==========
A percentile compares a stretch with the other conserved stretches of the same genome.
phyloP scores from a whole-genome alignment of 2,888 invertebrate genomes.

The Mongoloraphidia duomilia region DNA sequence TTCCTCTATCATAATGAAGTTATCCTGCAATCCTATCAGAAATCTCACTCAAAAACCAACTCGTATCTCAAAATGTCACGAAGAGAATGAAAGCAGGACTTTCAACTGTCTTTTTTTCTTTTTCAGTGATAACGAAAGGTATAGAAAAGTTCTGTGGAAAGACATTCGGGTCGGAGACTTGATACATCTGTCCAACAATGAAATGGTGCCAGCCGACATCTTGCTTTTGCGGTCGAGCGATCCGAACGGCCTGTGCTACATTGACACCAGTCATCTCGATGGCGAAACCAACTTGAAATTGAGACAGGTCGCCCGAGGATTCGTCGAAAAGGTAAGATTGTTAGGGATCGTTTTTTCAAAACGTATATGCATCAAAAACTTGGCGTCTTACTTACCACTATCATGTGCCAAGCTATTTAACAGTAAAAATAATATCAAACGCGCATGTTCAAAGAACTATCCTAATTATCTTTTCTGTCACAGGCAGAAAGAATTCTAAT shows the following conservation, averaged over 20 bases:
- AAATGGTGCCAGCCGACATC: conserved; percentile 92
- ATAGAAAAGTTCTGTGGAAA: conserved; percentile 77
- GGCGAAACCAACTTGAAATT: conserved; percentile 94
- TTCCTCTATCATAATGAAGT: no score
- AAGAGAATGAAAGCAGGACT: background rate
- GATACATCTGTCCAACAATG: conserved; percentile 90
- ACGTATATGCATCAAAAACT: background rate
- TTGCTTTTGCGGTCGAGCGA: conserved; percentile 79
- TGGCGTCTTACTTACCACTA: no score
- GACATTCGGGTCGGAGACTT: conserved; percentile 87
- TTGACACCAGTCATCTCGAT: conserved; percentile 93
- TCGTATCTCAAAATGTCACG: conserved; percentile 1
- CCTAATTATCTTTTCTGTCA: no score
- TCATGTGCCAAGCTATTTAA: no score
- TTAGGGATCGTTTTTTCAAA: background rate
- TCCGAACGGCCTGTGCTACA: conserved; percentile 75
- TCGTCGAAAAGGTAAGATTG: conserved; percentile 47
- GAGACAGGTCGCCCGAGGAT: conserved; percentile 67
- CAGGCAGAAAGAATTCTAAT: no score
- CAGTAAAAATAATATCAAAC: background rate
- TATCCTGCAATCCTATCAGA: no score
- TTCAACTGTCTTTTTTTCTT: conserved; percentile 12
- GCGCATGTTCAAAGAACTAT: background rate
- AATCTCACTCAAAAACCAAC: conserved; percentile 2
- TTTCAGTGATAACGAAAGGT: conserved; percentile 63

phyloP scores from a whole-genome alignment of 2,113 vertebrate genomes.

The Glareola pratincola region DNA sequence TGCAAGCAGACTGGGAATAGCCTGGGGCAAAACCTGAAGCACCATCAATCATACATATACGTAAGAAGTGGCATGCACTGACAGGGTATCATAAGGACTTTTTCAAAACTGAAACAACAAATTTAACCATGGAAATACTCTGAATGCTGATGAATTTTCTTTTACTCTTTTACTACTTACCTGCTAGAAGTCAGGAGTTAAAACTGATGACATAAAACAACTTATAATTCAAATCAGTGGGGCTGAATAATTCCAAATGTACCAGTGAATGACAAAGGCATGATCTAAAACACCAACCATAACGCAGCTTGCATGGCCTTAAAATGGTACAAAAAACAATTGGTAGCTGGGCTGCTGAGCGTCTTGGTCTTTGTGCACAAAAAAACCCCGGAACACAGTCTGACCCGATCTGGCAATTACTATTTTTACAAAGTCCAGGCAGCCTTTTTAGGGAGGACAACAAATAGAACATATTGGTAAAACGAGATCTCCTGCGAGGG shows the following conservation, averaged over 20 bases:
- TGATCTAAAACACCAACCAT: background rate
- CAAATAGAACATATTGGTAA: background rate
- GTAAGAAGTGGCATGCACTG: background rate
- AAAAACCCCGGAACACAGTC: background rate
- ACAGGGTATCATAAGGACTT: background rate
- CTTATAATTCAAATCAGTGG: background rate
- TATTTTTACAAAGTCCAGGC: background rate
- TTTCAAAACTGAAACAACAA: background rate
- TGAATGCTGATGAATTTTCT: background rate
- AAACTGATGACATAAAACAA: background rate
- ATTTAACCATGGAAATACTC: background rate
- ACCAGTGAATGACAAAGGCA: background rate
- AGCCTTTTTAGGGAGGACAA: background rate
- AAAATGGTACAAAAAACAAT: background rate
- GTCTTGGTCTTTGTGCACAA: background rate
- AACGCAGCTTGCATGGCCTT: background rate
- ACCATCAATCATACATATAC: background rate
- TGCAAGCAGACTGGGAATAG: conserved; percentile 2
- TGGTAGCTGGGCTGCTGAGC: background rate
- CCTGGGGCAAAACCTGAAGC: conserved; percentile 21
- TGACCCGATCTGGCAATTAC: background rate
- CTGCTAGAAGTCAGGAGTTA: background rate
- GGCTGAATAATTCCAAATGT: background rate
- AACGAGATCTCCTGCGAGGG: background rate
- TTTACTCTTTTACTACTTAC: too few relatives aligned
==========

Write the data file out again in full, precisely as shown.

A percentile compares a stretch with the other conserved stretches of the same genome.
phyloP scores from a whole-genome alignment of 2,888 invertebrate genomes.

The Mongoloraphidia duomilia region DNA sequence TTCCTCTATCATAATGAAGTTATCCTGCAATCCTATCAGAAATCTCACTCAAAAACCAACTCGTATCTCAAAATGTCACGAAGAGAATGAAAGCAGGACTTTCAACTGTCTTTTTTTCTTTTTCAGTGATAACGAAAGGTATAGAAAAGTTCTGTGGAAAGACATTCGGGTCGGAGACTTGATACATCTGTCCAACAATGAAATGGTGCCAGCCGACATCTTGCTTTTGCGGTCGAGCGATCCGAACGGCCTGTGCTACATTGACACCAGTCATCTCGATGGCGAAACCAACTTGAAATTGAGACAGGTCGCCCGAGGATTCGTCGAAAAGGTAAGATTGTTAGGGATCGTTTTTTCAAAACGTATATGCATCAAAAACTTGGCGTCTTACTTACCACTATCATGTGCCAAGCTATTTAACAGTAAAAATAATATCAAACGCGCATGTTCAAAGAACTATCCTAATTATCTTTTCTGTCACAGGCAGAAAGAATTCTAAT shows the following conservation, averaged over 20 bases:
- AAATGGTGCCAGCCGACATC: conserved; percentile 92
- ATAGAAAAGTTCTGTGGAAA: conserved; percentile 77
- GGCGAAACCAACTTGAAATT: conserved; percentile 94
- TTCCTCTATCATAATGAAGT: no score
- AAGAGAATGAAAGCAGGACT: background rate
- GATACATCTGTCCAACAATG: conserved; percentile 90
- ACGTATATGCATCAAAAACT: background rate
- TTGCTTTTGCGGTCGAGCGA: conserved; percentile 79
- TGGCGTCTTACTTACCACTA: no score
- GACATTCGGGTCGGAGACTT: conserved; percentile 87
- TTGACACCAGTCATCTCGAT: conserved; percentile 93
- TCGTATCTCAAAATGTCACG: conserved; percentile 1
- CCTAATTATCTTTTCTGTCA: no score
- TCATGTGCCAAGCTATTTAA: no score
- TTAGGGATCGTTTTTTCAAA: background rate
- TCCGAACGGCCTGTGCTACA: conserved; percentile 75
- TCGTCGAAAAGGTAAGATTG: conserved; percentile 47
- GAGACAGGTCGCCCGAGGAT: conserved; percentile 67
- CAGGCAGAAAGAATTCTAAT: no score
- CAGTAAAAATAATATCAAAC: background rate
- TATCCTGCAATCCTATCAGA: no score
- TTCAACTGTCTTTTTTTCTT: conserved; percentile 12
- GCGCATGTTCAAAGAACTAT: background rate
- AATCTCACTCAAAAACCAAC: conserved; percentile 2
- TTTCAGTGATAACGAAAGGT: conserved; percentile 63

phyloP scores from a whole-genome alignment of 2,113 vertebrate genomes.

The Glareola pratincola region DNA sequence TGCAAGCAGACTGGGAATAGCCTGGGGCAAAACCTGAAGCACCATCAATCATACATATACGTAAGAAGTGGCATGCACTGACAGGGTATCATAAGGACTTTTTCAAAACTGAAACAACAAATTTAACCATGGAAATACTCTGAATGCTGATGAATTTTCTTTTACTCTTTTACTACTTACCTGCTAGAAGTCAGGAGTTAAAACTGATGACATAAAACAACTTATAATTCAAATCAGTGGGGCTGAATAATTCCAAATGTACCAGTGAATGACAAAGGCATGATCTAAAACACCAACCATAACGCAGCTTGCATGGCCTTAAAATGGTACAAAAAACAATTGGTAGCTGGGCTGCTGAGCGTCTTGGTCTTTGTGCACAAAAAAACCCCGGAACACAGTCTGACCCGATCTGGCAATTACTATTTTTACAAAGTCCAGGCAGCCTTTTTAGGGAGGACAACAAATAGAACATATTGGTAAAACGAGATCTCCTGCGAGGG shows the following conservation, averaged over 20 bases:
- TGATCTAAAACACCAACCAT: background rate
- CAAATAGAACATATTGGTAA: background rate
- GTAAGAAGTGGCATGCACTG: background rate
- AAAAACCCCGGAACACAGTC: background rate
- ACAGGGTATCATAAGGACTT: background rate
- CTTATAATTCAAATCAGTGG: background rate
- TATTTTTACAAAGTCCAGGC: background rate
- TTTCAAAACTGAAACAACAA: background rate
- TGAATGCTGATGAATTTTCT: background rate
- AAACTGATGACATAAAACAA: background rate
- ATTTAACCATGGAAATACTC: background rate
- ACCAGTGAATGACAAAGGCA: background rate
- AGCCTTTTTAGGGAGGACAA: background rate
- AAAATGGTACAAAAAACAAT: background rate
- GTCTTGGTCTTTGTGCACAA: background rate
- AACGCAGCTTGCATGGCCTT: background rate
- ACCATCAATCATACATATAC: background rate
- TGCAAGCAGACTGGGAATAG: conserved; percentile 2
- TGGTAGCTGGGCTGCTGAGC: background rate
- CCTGGGGCAAAACCTGAAGC: conserved; percentile 21
- TGACCCGATCTGGCAATTAC: background rate
- CTGCTAGAAGTCAGGAGTTA: background rate
- GGCTGAATAATTCCAAATGT: background rate
- AACGAGATCTCCTGCGAGGG: background rate
- TTTACTCTTTTACTACTTAC: too few relatives aligned